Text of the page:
Sam Jones – @samuellejones
The legendary Italian manager Arrigo Saachi once said that “Football is the most important of the least important things in life”. I think the man had a point. In times like these, football can seem irrelevant and only a distraction from the pressing issues of the day. But my God I miss it. So so much.
Football brings a normality, a routine, fixed points that you plan your whole week around. I didn’t realise how much I took it for granted until it was gone. Whether that be travelling to some far flung corner of the country to watch the Yellows in action, or settling down on the sofa to watch two piss poor prem teams battle it out for the privilege of being thumped by the big boys next season, I miss football.
So, now I’ve poured my heart out on the page, here are the things I miss most about football.
That Matchday Morning Feeling
You can’t beat it. Waking up on a Saturday (or Tuesday) knowing that you’re going to watch a live game of football. You plan your day around it. What will I have for breakfast? Where am I drinking before the game? And, crucially if an away game, how on earth do I get to the ground? You check the trains/traffic/buses and work backwards to when you can leave. It is crucial to make sure that you keep your partner or kids or housemates sweet before you leave, as you could be in a right mood when you get home that evening. And lets be honest, the sofa isn’t as comfy as your own bed. You grab your shirt, hat and scarf and head out the door.
Arriving at the Ground
Whether it’s a home or away game, there is something special about seeing the football ground for the first time on match day. Whether that be Plainmoor’s iconic floodflights dominating the Torquay skyline, or some far flung ground in the middle of an industrial site just off a motorway. Knowing that you’re going to see the Yellows play there is something special.
The Pre-Match Pint
You go for a drink, get some grub, meet your mates and you discuss what the 90-minutes has in-store. You reminisce about the last game, dissect about the opposition, make polite small talk about your family and work, trying to hide the fact that the 90 minutes on the Saturday is the highlight of your week. Sometimes, if you’re lucky, you end up chatting to a friendly local who gives you the run down of their own team and why the Yellows will win, even though you know they won’t.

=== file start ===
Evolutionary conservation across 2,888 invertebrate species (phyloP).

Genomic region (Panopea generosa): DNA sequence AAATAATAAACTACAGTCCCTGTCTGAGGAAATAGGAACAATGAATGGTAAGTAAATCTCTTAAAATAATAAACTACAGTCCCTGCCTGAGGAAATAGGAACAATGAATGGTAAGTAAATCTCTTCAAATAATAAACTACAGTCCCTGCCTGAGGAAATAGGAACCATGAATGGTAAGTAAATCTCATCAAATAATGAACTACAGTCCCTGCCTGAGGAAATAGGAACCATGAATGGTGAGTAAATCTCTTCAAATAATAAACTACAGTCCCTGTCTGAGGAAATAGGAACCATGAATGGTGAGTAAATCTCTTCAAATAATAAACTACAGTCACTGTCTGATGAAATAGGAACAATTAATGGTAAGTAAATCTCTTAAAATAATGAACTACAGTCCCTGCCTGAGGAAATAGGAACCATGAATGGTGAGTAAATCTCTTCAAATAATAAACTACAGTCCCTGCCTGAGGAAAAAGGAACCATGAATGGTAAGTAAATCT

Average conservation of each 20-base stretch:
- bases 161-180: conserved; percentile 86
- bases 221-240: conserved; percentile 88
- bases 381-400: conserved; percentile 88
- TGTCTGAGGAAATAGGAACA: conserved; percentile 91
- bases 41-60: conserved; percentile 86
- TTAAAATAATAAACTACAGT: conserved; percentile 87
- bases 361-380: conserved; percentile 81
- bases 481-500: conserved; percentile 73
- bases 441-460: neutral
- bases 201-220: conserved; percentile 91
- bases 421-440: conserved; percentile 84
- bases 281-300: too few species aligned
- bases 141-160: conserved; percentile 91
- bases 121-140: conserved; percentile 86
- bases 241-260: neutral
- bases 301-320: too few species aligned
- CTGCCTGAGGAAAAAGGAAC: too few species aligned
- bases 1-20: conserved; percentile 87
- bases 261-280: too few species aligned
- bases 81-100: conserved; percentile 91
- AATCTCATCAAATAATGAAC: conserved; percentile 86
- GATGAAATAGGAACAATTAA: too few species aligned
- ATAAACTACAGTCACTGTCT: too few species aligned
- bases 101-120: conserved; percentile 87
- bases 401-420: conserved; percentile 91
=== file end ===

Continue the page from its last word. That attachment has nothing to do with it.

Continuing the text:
Finding out the Line-Up
I think in all my years supporting the Gulls, I’ve never been happy when the line-up has been announced. There’s always that winger who shouldn’t be starting or that dodgy centre-back who you’re still not convinced by who seems to start week-in-week-out. Most of the time, you’re proven right because our manager is crap. That excitement of knowing whose fit, whose starting, what does our bench look like is still a key part of any pre-match routine.
Entering the Ground
You get to the ground, buy a ticket, squeeze through the turnstiles which feel like they were built for ants, and find the stand. Assuming it’s not assigned seating, there is always that debate about where you go. Do you stand right in the middle? Do you slink off to the side? Do you go to the front or the back? Very important questions that have to be answered. But, it really doesn’t matter as you applaud your yellow heroes back into the changing rooms and the nerves kick in.
It all starts with that song. Plainmoor goes quiet, and Robert Miles starts playing over the PA system. The hairs on the back of your neck prick up and the nerves hit you. Its football time. The players come out, the line-ups are announced, the hands are shaken (or elbows bumped) and the game is a go. After the customary photo op of course. The ref blows his whistle, and the game has started. Normally this is when one team tries to be clever and ends up just booting it out of play, but at least the game has started. You try to get a feel in the opening minutes of how the game will unfold, and which opposition player looks like the dangerman/former transfer target/knob head. And then inevitably Torquay concede.
The whistle is blown, and the players trudge off. Some applause and boos ring out and you decide what to do next. Do you really need the loo? Do you fancy a burger? Where did you put the 50/50 tickets again? All very important questions that need answering and quickly. You watch the crossbar challenge, laugh as the old guy steps up but then explodes when he nails the crossbar. The PA announces the half time scores from the other games, yes of course Plymouth are winning, and you settle down for the second half.
The game is coming to an exciting, or forgone, conclusion. One team tries to punt the ball forward while the other have all 11 men and their dogs back, defending for their lives. You can feel the tension of the crowd, the collective breath being held every time the ball goes into the box. And then, relief. The whistle has blown, and the game is over. The crowd applauds their yellow heroes, as they thank the fans and head off down the tunnel.
Everyone needs to talk after a game after they’ve seen it. Whether that be with your friends, family, random strangers on the street or just on your own on Twitter (just me then?). You think about which players impressed you, which ones you would drop, which was your favourite goal, why do you bother coming and so on…You get home and snap back into reality. There’s dinner to be made, washing to be done and family life to return too. But for those few hours on a Saturday, nothing else seems to matter other than the 22 men on the pitch in front of you.
And, crucially, you can’t wait to do it all again next week.
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